It would come as no surprise that good healthcare is also at the base of Maslow’s hierarchy of needs. Preserving life and to be cured of disease is probably at the top of things for which people would trade literally everything they own.

Even as travellers, the healthcare services at the destination, and the ability to have medical repatriation in case of emergencies, is usually a factor in our travel plans. Consequently, just like extreme poverty, it’s not often that travel brings you close to situations where people lack all health services – but occasionally I came close. Those times remind me of what I take for granted in terms of my healthcare safety net, and how little I could do with my life if I had to hedge that risk all by myself.

Instead, in travel it’s more likely for me to encounter examples for the more advanced priorities under Good Health & Well-being, such as mental health issues, and philosophies around well-being. Although those two experiences are usually not in the same community.

In general, this SDG is perhaps among the most successful of the 17, with the most progress in reducing mortality and disease. Instead, I think it is an example of an SDG that can’t progress further unless other SDGs also improve, such as more peace, better livelihoods that avoid the health consequences from stress, better food quality, less pollution etc., all of which would reduce the healthcare burden, rather than increase its cost.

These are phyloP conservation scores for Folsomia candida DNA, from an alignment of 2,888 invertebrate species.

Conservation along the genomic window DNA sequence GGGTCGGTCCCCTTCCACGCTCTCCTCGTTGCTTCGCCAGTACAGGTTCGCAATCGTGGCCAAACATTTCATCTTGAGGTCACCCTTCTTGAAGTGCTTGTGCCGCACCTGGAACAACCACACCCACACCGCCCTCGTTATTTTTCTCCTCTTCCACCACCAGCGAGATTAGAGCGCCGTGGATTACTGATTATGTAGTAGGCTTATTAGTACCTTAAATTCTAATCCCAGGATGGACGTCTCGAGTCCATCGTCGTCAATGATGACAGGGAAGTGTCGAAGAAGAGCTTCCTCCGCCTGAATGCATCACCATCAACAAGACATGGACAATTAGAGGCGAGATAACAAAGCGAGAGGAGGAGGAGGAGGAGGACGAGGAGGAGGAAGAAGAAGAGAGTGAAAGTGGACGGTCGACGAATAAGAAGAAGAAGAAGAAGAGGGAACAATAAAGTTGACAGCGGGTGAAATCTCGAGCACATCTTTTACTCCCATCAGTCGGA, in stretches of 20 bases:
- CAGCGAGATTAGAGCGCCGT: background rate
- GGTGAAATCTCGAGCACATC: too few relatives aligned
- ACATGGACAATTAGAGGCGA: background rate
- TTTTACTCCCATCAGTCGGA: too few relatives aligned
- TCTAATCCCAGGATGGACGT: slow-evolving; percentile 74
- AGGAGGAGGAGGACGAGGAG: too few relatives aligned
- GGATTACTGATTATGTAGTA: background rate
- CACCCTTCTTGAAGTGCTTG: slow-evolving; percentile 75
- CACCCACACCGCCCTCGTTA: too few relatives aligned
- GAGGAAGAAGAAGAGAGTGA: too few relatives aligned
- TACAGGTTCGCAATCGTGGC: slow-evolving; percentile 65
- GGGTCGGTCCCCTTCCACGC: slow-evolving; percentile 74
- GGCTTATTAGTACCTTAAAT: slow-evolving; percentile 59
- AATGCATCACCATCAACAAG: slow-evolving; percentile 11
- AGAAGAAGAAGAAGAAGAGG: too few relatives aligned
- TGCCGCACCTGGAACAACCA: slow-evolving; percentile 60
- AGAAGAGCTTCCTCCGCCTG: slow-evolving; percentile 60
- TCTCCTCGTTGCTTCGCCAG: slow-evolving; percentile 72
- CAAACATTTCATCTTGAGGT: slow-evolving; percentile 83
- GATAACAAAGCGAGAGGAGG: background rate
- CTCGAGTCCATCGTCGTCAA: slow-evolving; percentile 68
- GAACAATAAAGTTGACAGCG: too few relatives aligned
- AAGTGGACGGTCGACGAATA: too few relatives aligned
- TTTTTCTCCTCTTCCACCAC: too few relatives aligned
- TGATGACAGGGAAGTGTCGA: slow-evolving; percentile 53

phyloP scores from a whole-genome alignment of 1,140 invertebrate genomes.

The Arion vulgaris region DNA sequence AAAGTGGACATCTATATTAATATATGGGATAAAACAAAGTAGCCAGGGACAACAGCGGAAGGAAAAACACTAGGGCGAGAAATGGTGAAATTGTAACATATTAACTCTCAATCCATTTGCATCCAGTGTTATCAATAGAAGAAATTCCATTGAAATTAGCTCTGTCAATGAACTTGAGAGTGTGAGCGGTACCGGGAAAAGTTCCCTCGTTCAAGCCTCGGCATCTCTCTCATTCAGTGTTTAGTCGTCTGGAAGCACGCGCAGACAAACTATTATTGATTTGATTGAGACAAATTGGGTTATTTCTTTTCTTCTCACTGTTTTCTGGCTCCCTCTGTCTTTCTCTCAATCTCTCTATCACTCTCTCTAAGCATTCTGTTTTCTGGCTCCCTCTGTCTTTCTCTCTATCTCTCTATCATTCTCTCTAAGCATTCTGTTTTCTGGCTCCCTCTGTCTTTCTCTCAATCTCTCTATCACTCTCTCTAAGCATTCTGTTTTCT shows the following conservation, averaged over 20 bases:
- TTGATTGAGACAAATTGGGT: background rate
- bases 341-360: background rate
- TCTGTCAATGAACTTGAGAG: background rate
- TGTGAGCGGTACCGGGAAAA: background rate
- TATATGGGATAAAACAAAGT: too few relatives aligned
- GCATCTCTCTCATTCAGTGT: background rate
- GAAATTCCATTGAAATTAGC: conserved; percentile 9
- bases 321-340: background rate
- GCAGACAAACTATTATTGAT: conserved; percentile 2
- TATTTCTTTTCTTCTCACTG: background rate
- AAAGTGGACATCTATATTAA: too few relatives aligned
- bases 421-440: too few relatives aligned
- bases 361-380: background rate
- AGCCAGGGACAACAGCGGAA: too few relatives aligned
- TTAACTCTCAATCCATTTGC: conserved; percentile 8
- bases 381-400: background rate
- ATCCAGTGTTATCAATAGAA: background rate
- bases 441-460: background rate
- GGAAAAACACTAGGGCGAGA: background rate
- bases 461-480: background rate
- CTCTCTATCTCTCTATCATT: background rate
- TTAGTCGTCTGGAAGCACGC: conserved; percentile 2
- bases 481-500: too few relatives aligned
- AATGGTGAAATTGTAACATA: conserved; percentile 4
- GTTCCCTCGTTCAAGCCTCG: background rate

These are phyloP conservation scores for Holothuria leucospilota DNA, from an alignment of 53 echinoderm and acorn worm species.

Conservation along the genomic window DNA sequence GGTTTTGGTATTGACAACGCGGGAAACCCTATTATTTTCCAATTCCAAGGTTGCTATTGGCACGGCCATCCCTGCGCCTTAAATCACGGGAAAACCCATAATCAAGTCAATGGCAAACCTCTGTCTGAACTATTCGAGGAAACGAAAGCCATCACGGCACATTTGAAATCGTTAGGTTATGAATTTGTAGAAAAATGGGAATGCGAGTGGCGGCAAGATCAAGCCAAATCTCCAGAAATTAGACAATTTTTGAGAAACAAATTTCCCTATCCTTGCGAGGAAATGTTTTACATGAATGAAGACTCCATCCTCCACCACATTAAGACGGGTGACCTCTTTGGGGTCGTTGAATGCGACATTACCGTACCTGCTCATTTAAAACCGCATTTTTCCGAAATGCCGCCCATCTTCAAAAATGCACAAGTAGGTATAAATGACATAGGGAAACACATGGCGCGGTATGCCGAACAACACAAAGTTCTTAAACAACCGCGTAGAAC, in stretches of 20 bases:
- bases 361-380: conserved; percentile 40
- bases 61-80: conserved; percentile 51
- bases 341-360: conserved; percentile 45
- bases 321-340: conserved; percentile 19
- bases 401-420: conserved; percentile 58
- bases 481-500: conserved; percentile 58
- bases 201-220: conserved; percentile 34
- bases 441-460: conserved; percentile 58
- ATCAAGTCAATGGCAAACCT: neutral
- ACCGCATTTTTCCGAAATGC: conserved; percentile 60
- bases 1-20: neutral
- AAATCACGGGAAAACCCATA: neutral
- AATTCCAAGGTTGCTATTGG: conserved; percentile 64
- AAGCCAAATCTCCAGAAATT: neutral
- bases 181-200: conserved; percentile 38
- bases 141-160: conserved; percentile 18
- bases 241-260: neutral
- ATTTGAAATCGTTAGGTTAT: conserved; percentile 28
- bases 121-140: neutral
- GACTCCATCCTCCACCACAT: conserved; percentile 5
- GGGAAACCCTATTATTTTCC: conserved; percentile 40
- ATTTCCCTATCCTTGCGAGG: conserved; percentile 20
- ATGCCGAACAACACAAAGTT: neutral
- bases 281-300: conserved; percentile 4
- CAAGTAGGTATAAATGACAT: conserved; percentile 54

Life and well-being is a core human desire. The fact that we would give up everything for it is why healthcare costs can exponentially rise when governed under a for-profit system. A country burdened by unsustainable healthcare costs or prevented from giving itself good health and well-being, will have little resources to spare to invest in any other sustainability goal.